Tom Maremaa

Notebooks

Some random notes, blog posts, memories and reflections

Being in the Present

After a while, every writer learns to live in the present. There's really no other way to live and breathe and produce work that has any meaning. You'd be surprised how tough it is to get to the present. The past intrudes and barks at you, rearing its head and reminding you of what you didn't do, or could've done but didn't. The future looks at you in the eye of the mirror and wonders what you'll become. Are you good enough? Writing, when it's good, is pure present, a kind of hello between right brain and left brain, between thinking and feeling. 

    Kerouac wrote spontaneously, fueled by vast quantities of drugs, mostly uppers to keep the adrenaline flow going. He turned out an amazing body of work, notably On the Road, then collapsed and died of a heart attack at the age of 47. Not good.

    Kesey apparently wrote the opening of One Flew Over the Cuckoo's Nest on peyote or LSD. Then he wrote a second novel, Sometimes a Great Notion, which was largely autobiographical and traditional, but beautifully realized. Then he returned home to his roots on the Creamery Farm in Eugene, Oregon, and went to seed. He could've written the Novel of the Sixties, but Tom Wolfe wrote it for him. He was lucky.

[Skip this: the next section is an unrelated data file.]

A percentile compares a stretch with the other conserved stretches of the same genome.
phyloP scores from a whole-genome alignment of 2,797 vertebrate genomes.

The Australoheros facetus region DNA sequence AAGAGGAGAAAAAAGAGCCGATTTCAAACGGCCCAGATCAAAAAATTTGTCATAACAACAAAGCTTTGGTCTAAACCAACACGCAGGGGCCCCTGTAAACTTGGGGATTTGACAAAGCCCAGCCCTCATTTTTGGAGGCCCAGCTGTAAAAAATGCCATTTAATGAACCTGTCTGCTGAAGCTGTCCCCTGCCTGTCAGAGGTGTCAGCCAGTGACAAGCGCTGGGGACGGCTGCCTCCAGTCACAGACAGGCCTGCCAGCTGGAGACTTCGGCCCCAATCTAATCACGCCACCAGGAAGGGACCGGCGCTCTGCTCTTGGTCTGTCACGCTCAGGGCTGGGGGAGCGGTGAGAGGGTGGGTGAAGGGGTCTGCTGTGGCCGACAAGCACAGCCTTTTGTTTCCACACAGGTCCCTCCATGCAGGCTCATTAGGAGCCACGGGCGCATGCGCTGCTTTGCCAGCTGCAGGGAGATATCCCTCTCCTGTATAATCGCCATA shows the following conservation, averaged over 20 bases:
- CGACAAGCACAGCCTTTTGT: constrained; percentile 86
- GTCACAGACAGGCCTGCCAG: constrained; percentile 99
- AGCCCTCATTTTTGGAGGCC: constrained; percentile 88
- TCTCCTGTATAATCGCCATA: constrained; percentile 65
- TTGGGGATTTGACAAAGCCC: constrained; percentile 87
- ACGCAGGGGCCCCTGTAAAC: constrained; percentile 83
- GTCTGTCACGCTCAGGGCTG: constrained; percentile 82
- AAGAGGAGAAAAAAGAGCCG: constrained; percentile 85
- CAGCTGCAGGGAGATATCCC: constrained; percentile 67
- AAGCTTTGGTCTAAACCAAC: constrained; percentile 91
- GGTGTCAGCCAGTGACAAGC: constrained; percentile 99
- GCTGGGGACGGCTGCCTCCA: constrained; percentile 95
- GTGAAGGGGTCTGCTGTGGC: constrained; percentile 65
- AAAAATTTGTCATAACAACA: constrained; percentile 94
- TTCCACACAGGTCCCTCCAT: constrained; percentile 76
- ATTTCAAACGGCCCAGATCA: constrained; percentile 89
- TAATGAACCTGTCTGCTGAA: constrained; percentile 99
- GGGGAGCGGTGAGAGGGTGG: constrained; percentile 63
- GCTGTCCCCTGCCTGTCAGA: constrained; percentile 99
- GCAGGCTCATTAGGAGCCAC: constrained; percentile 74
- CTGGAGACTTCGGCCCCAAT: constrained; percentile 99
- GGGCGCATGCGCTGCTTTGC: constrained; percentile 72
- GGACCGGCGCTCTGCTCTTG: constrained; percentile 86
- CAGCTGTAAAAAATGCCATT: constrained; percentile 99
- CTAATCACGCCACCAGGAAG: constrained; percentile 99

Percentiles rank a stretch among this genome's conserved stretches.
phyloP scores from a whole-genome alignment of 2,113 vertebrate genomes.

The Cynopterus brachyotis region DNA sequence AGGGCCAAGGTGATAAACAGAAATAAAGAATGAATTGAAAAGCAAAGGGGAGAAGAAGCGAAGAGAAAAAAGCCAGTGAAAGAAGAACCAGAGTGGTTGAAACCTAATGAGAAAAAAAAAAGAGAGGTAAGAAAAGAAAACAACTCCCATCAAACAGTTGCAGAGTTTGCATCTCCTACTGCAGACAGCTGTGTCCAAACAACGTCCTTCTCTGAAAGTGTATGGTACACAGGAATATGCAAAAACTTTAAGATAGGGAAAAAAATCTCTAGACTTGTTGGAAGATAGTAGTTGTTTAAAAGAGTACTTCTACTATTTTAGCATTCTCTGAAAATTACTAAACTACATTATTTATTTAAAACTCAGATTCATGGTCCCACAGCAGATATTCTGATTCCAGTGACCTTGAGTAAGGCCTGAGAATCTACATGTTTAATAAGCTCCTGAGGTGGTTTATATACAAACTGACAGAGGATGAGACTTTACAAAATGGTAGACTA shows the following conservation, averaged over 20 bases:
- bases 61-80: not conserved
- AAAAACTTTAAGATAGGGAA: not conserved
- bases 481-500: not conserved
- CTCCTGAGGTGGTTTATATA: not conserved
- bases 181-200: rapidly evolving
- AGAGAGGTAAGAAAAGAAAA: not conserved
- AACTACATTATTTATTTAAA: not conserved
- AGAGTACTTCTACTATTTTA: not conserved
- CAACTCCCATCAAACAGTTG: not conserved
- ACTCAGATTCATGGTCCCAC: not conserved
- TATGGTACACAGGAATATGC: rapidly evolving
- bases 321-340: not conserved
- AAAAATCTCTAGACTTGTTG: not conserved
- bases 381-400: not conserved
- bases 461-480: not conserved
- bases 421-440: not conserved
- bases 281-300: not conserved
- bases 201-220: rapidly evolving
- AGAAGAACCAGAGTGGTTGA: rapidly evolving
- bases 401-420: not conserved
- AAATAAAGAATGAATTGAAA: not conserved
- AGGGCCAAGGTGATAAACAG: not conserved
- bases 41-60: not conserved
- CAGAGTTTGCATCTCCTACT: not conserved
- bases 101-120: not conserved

What happens to American writers, anyway? They look large at first, have some success or not, then become writers, rather than being creative men or women with a gift for writing. There's the writer, and then there's the man or woman, the person, the person being in the present, living and breathing language, for words are all we've got and all we'll ever have. 

    My mantra:

    Trust the first draft. Allow the work to shape itself. Until you get that first draft, you've got nothing.

    Ask the critic to sit outside the room where you write.

    When you step out the door and jump into your car and drive down the freeway of life, look for things you haven't seen before. You'll see them and write about them.

    Avoid any notion of HIGH CONCEPT. Walk out of the room when somebody mentions the phrase.

    Try not to go where you've been before.

    Past is present is future.

Tom Maremaa